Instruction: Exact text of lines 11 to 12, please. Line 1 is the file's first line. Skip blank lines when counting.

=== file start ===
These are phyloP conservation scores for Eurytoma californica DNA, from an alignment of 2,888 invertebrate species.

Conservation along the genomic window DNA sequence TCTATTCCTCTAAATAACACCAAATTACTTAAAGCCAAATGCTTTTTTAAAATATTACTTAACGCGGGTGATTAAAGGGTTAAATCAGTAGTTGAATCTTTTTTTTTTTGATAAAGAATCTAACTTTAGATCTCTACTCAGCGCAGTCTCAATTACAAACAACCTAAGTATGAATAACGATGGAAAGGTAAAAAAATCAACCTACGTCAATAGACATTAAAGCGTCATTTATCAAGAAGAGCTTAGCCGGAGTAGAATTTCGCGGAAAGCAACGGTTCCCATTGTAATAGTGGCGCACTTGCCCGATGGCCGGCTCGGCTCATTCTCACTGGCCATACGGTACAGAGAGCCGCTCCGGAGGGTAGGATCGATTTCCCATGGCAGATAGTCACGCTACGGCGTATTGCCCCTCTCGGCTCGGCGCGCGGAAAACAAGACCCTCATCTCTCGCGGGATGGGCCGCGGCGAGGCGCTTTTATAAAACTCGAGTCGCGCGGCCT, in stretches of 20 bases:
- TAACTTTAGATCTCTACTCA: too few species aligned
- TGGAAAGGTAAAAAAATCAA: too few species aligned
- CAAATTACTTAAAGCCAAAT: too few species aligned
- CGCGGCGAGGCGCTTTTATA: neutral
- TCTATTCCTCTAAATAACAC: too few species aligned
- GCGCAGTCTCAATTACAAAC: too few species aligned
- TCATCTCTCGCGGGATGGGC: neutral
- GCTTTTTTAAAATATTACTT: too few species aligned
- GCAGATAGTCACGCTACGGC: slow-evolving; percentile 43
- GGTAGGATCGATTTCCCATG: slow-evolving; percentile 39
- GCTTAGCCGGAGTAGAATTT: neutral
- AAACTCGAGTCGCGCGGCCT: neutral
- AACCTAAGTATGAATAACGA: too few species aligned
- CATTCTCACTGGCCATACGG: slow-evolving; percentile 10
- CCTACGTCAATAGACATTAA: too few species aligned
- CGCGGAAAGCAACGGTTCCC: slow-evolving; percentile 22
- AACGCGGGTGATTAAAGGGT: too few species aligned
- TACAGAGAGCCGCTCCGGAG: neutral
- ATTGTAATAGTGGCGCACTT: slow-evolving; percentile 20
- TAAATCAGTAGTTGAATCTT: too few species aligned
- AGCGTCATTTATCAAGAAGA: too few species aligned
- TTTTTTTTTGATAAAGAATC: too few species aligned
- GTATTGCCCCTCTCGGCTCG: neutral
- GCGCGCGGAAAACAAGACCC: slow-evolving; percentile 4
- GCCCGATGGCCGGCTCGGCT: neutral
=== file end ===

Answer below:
- GCAGATAGTCACGCTACGGC: slow-evolving; percentile 43
- GGTAGGATCGATTTCCCATG: slow-evolving; percentile 39